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I have a lot of scars and I've been adding to them recently. I have the requisite scar on my knee from when I fell off my bike in 7th grade. In fact, I have quite a few scars from biking– my elbows, wrist, legs. I have some scars from surgeries– most notably a huge scar across my belly from my twisted intestines surgery that I had before I was two years old (I could projectile vomit across the room!). I have some scars from spending my youth growing up at a dance studio– on the bottom of my chin; on my wrist, where glass entered in and nearly cut my tendon that operates my thumb. I have a few scars from cutting myself when I've been cooking at home. The most recent scar I have is on the back of my hand when I opened the oven door in the restaurant that I'm working at right now. The lesson: In restaurant kitchens, even the outside of oven doors get hot.

Most of my scars have taught me something. The biking ones have taught me to always wear a helmet; or not to go over a rock that large; or no matter how confident I get, I should not do whatever I did. Don't slide your hand down a glass mirror. Making sure the towel is completely dry when I grab something hot out of the oven.

The scars also tell stories. I can look at my arm where a scar is still barely visible and think back to when Michael, Steve and I were running around outside at the Kirk and a gate swung closed and cut my arm. I remember the great friendships that I had growing up and how I need to call those dudes. The scars on my wrist are from when I launched myself off the side of a mountain while biking on my sister's husband's bachelor party. I remember the whole weekend every time I look at my wrist and how my sister is now married to such a great guy.

But some scars aren't physical. Sometimes scars result from periods of our life. Unemployment can be a huge scar. Miscarriage would be another huge scar. A broken relationship; an F on a report card; a fight with a roommate; a difficult conversation with parents/friends/loved ones/siblings/the barista; the death of someone close; these are all scars.

Just like physical scars, these scars teach us lessons and tell our stories. However, it seems to me that God forms us most in our scars. We cry out for that relationship to be restored, for that job to come, for understanding at the loss of life, for wisdom on how to speak truth in love. Prayer seems to be heightened during these times. We learn more about ourselves, about others and most importantly about God. These scars form who God is making us to be. Scars are the evidence of growth and healing in our lives.

The scars are what Jesus shows to his disciples after the resurrection:

As they were talking about these things, Jesus himself stood among them, and said to them, “Peace to you!” But they were startled and frightened and thought they saw a spirit. And he said to them, “Why are you troubled, and why do doubts arise in your hearts? See my hands and my feet, that it is I myself. Touch me, and see. For a spirit does not have flesh and bones as you see that I have.”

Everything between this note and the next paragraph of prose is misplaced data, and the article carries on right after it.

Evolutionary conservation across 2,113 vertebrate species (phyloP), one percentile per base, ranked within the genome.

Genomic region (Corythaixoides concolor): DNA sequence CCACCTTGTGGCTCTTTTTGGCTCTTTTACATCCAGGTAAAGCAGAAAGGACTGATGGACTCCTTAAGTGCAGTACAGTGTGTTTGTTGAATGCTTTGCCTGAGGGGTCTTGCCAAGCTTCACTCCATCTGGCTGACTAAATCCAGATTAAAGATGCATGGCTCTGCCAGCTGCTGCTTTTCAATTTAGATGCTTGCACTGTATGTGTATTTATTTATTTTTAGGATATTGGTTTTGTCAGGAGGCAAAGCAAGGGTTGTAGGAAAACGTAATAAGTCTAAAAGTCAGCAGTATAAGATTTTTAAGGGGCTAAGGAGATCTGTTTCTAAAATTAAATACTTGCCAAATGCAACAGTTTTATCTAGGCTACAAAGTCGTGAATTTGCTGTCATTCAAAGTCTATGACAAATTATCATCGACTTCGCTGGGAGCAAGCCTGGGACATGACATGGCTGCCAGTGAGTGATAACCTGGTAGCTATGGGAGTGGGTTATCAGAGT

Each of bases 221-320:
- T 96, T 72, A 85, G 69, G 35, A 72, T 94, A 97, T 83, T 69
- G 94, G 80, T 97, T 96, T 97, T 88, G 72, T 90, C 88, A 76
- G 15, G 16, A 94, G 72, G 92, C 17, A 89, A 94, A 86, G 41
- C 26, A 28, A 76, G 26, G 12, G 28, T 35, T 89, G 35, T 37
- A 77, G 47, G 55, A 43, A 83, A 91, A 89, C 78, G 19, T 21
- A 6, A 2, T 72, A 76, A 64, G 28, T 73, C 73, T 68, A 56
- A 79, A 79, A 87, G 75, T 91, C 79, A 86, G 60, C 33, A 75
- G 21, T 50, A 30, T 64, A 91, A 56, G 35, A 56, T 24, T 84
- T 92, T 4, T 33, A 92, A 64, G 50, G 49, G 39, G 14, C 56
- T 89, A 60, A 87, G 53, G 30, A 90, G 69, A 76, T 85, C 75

...and [he]said to them, “Thus it is written, that the Christ should suffer and on the third day rise from the dead, and that repentance and forgiveness of sins should be proclaimed in his name to all nations, beginning from Jerusalem. (Luke 24:36-39, 46, 47)

The scars of the crucifixion did not disappear after resurrection. They confirmed that Jesus died and rose again. They confirmed that Jesus bore for us the punishment of sin for our sake. Jesus' scars prove that our scars too will heal.


Let's be honest, I can't think of anything original to call this. "Cheesus" was already taken...

[HT: Chris Rosebrough]

Sermon Struggles

So I've been really struggling to write this sermon that I have to do for a class. I think that's part of the reason that I've been struggling-- it's for a class. Another is while I have a general concept of the people that I would be preaching to, I don't have specific people in mind that I know I'll be preaching it to. Lastly, the sermon is for a funeral.

What I want to do is shift their attention away from a state of grief to a state of hope. I think this is the proper mindset for Christians when faced with death in our lives, whether we're facing our own or a loved one's. We no longer need to fret about loss of life as Christians. We can echo Paul's words, calling life "Christ" and dying "gain" (Phil. 1:21).

The text I'm using for the sermon and to demonstrate my point, that in the midst of grief, as Christians, we have hope, is John 11:17-27.

This text picks up the story of Jesus, as he enters Bethany after Lazarus has died. Mary and Martha had sent for Jesus back when their brother was just sick, but Jesus stayed where he was, reasoning to his disciples that the illness would not end in death, but "is for the glory of God" (John 11:4). By the time Jesus does get there, Lazarus is not only dead, but has been in the tomb for four days. The 1st century Jews believed that the soul hung around the body waiting to reenter it until the fourth day when it left. What John is trying to tell us is that by the time Jesus got to Bethany, Lazarus was dead-- really dead.